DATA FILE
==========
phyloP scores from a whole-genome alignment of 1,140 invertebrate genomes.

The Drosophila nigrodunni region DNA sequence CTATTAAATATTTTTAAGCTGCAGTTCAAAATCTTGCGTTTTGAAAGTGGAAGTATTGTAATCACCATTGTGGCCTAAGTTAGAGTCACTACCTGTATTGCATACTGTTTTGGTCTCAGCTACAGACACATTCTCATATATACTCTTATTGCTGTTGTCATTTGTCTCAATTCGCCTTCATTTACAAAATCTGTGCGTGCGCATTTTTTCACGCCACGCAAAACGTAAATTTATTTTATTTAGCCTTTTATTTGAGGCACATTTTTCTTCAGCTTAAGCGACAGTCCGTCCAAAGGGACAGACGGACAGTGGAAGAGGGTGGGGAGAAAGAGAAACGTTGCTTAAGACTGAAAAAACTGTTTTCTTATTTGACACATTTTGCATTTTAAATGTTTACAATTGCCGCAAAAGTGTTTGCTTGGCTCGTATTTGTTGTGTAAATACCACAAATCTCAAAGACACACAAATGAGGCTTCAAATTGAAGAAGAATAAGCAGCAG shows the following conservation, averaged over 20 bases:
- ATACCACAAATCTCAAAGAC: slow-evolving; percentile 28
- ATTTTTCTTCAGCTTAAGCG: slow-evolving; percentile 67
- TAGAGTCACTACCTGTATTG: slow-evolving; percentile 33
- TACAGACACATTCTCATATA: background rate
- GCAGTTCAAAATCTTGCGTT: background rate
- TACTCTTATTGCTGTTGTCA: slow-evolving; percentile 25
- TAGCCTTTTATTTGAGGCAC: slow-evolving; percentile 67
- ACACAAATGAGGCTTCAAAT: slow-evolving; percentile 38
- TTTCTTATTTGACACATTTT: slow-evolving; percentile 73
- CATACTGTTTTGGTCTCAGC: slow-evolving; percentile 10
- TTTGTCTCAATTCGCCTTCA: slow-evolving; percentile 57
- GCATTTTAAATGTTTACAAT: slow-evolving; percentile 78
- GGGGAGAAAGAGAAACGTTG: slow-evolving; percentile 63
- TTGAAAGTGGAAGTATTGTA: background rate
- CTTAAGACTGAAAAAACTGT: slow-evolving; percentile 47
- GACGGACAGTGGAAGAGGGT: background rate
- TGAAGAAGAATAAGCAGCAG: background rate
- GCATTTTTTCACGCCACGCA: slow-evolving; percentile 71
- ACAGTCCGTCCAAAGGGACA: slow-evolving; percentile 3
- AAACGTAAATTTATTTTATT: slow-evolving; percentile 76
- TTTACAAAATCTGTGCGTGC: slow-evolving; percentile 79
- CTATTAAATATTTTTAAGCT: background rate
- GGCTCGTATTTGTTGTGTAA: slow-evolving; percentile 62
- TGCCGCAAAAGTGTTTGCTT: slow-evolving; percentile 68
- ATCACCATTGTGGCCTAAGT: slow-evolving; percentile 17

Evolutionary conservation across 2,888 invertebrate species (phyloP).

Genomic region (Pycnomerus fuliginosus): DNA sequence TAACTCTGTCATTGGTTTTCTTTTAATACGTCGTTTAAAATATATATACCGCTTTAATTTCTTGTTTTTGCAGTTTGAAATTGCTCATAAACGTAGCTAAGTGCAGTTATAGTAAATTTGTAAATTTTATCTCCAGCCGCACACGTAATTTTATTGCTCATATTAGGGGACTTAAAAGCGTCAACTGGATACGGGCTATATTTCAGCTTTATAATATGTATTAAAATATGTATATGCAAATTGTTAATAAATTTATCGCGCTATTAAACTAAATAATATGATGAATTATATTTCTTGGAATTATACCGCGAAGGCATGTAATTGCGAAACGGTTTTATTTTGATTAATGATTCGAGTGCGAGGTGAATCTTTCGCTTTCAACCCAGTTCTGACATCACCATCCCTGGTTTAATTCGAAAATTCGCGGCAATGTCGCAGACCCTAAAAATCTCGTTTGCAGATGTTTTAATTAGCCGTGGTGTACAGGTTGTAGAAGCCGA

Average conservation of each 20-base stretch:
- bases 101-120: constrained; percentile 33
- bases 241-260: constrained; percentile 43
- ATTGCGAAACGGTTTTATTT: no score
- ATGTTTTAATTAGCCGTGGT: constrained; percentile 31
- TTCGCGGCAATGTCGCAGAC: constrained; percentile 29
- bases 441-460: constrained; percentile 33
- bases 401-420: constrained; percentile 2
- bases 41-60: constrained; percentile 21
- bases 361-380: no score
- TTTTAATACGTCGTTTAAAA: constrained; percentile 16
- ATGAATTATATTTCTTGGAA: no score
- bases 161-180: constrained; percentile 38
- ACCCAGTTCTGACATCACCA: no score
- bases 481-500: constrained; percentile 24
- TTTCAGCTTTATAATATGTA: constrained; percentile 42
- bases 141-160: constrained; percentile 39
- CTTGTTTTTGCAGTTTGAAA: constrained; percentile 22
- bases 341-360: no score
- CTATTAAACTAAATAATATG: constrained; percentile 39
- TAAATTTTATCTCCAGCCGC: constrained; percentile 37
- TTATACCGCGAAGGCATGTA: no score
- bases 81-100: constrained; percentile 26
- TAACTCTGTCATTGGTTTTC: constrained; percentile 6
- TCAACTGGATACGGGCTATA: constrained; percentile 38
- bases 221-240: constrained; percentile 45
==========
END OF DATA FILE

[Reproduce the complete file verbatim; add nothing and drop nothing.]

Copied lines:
phyloP scores from a whole-genome alignment of 1,140 invertebrate genomes.

The Drosophila nigrodunni region DNA sequence CTATTAAATATTTTTAAGCTGCAGTTCAAAATCTTGCGTTTTGAAAGTGGAAGTATTGTAATCACCATTGTGGCCTAAGTTAGAGTCACTACCTGTATTGCATACTGTTTTGGTCTCAGCTACAGACACATTCTCATATATACTCTTATTGCTGTTGTCATTTGTCTCAATTCGCCTTCATTTACAAAATCTGTGCGTGCGCATTTTTTCACGCCACGCAAAACGTAAATTTATTTTATTTAGCCTTTTATTTGAGGCACATTTTTCTTCAGCTTAAGCGACAGTCCGTCCAAAGGGACAGACGGACAGTGGAAGAGGGTGGGGAGAAAGAGAAACGTTGCTTAAGACTGAAAAAACTGTTTTCTTATTTGACACATTTTGCATTTTAAATGTTTACAATTGCCGCAAAAGTGTTTGCTTGGCTCGTATTTGTTGTGTAAATACCACAAATCTCAAAGACACACAAATGAGGCTTCAAATTGAAGAAGAATAAGCAGCAG shows the following conservation, averaged over 20 bases:
- ATACCACAAATCTCAAAGAC: slow-evolving; percentile 28
- ATTTTTCTTCAGCTTAAGCG: slow-evolving; percentile 67
- TAGAGTCACTACCTGTATTG: slow-evolving; percentile 33
- TACAGACACATTCTCATATA: background rate
- GCAGTTCAAAATCTTGCGTT: background rate
- TACTCTTATTGCTGTTGTCA: slow-evolving; percentile 25
- TAGCCTTTTATTTGAGGCAC: slow-evolving; percentile 67
- ACACAAATGAGGCTTCAAAT: slow-evolving; percentile 38
- TTTCTTATTTGACACATTTT: slow-evolving; percentile 73
- CATACTGTTTTGGTCTCAGC: slow-evolving; percentile 10
- TTTGTCTCAATTCGCCTTCA: slow-evolving; percentile 57
- GCATTTTAAATGTTTACAAT: slow-evolving; percentile 78
- GGGGAGAAAGAGAAACGTTG: slow-evolving; percentile 63
- TTGAAAGTGGAAGTATTGTA: background rate
- CTTAAGACTGAAAAAACTGT: slow-evolving; percentile 47
- GACGGACAGTGGAAGAGGGT: background rate
- TGAAGAAGAATAAGCAGCAG: background rate
- GCATTTTTTCACGCCACGCA: slow-evolving; percentile 71
- ACAGTCCGTCCAAAGGGACA: slow-evolving; percentile 3
- AAACGTAAATTTATTTTATT: slow-evolving; percentile 76
- TTTACAAAATCTGTGCGTGC: slow-evolving; percentile 79
- CTATTAAATATTTTTAAGCT: background rate
- GGCTCGTATTTGTTGTGTAA: slow-evolving; percentile 62
- TGCCGCAAAAGTGTTTGCTT: slow-evolving; percentile 68
- ATCACCATTGTGGCCTAAGT: slow-evolving; percentile 17

Evolutionary conservation across 2,888 invertebrate species (phyloP).

Genomic region (Pycnomerus fuliginosus): DNA sequence TAACTCTGTCATTGGTTTTCTTTTAATACGTCGTTTAAAATATATATACCGCTTTAATTTCTTGTTTTTGCAGTTTGAAATTGCTCATAAACGTAGCTAAGTGCAGTTATAGTAAATTTGTAAATTTTATCTCCAGCCGCACACGTAATTTTATTGCTCATATTAGGGGACTTAAAAGCGTCAACTGGATACGGGCTATATTTCAGCTTTATAATATGTATTAAAATATGTATATGCAAATTGTTAATAAATTTATCGCGCTATTAAACTAAATAATATGATGAATTATATTTCTTGGAATTATACCGCGAAGGCATGTAATTGCGAAACGGTTTTATTTTGATTAATGATTCGAGTGCGAGGTGAATCTTTCGCTTTCAACCCAGTTCTGACATCACCATCCCTGGTTTAATTCGAAAATTCGCGGCAATGTCGCAGACCCTAAAAATCTCGTTTGCAGATGTTTTAATTAGCCGTGGTGTACAGGTTGTAGAAGCCGA

Average conservation of each 20-base stretch:
- bases 101-120: constrained; percentile 33
- bases 241-260: constrained; percentile 43
- ATTGCGAAACGGTTTTATTT: no score
- ATGTTTTAATTAGCCGTGGT: constrained; percentile 31
- TTCGCGGCAATGTCGCAGAC: constrained; percentile 29
- bases 441-460: constrained; percentile 33
- bases 401-420: constrained; percentile 2
- bases 41-60: constrained; percentile 21
- bases 361-380: no score
- TTTTAATACGTCGTTTAAAA: constrained; percentile 16
- ATGAATTATATTTCTTGGAA: no score
- bases 161-180: constrained; percentile 38
- ACCCAGTTCTGACATCACCA: no score
- bases 481-500: constrained; percentile 24
- TTTCAGCTTTATAATATGTA: constrained; percentile 42
- bases 141-160: constrained; percentile 39
- CTTGTTTTTGCAGTTTGAAA: constrained; percentile 22
- bases 341-360: no score
- CTATTAAACTAAATAATATG: constrained; percentile 39
- TAAATTTTATCTCCAGCCGC: constrained; percentile 37
- TTATACCGCGAAGGCATGTA: no score
- bases 81-100: constrained; percentile 26
- TAACTCTGTCATTGGTTTTC: constrained; percentile 6
- TCAACTGGATACGGGCTATA: constrained; percentile 38
- bases 221-240: constrained; percentile 45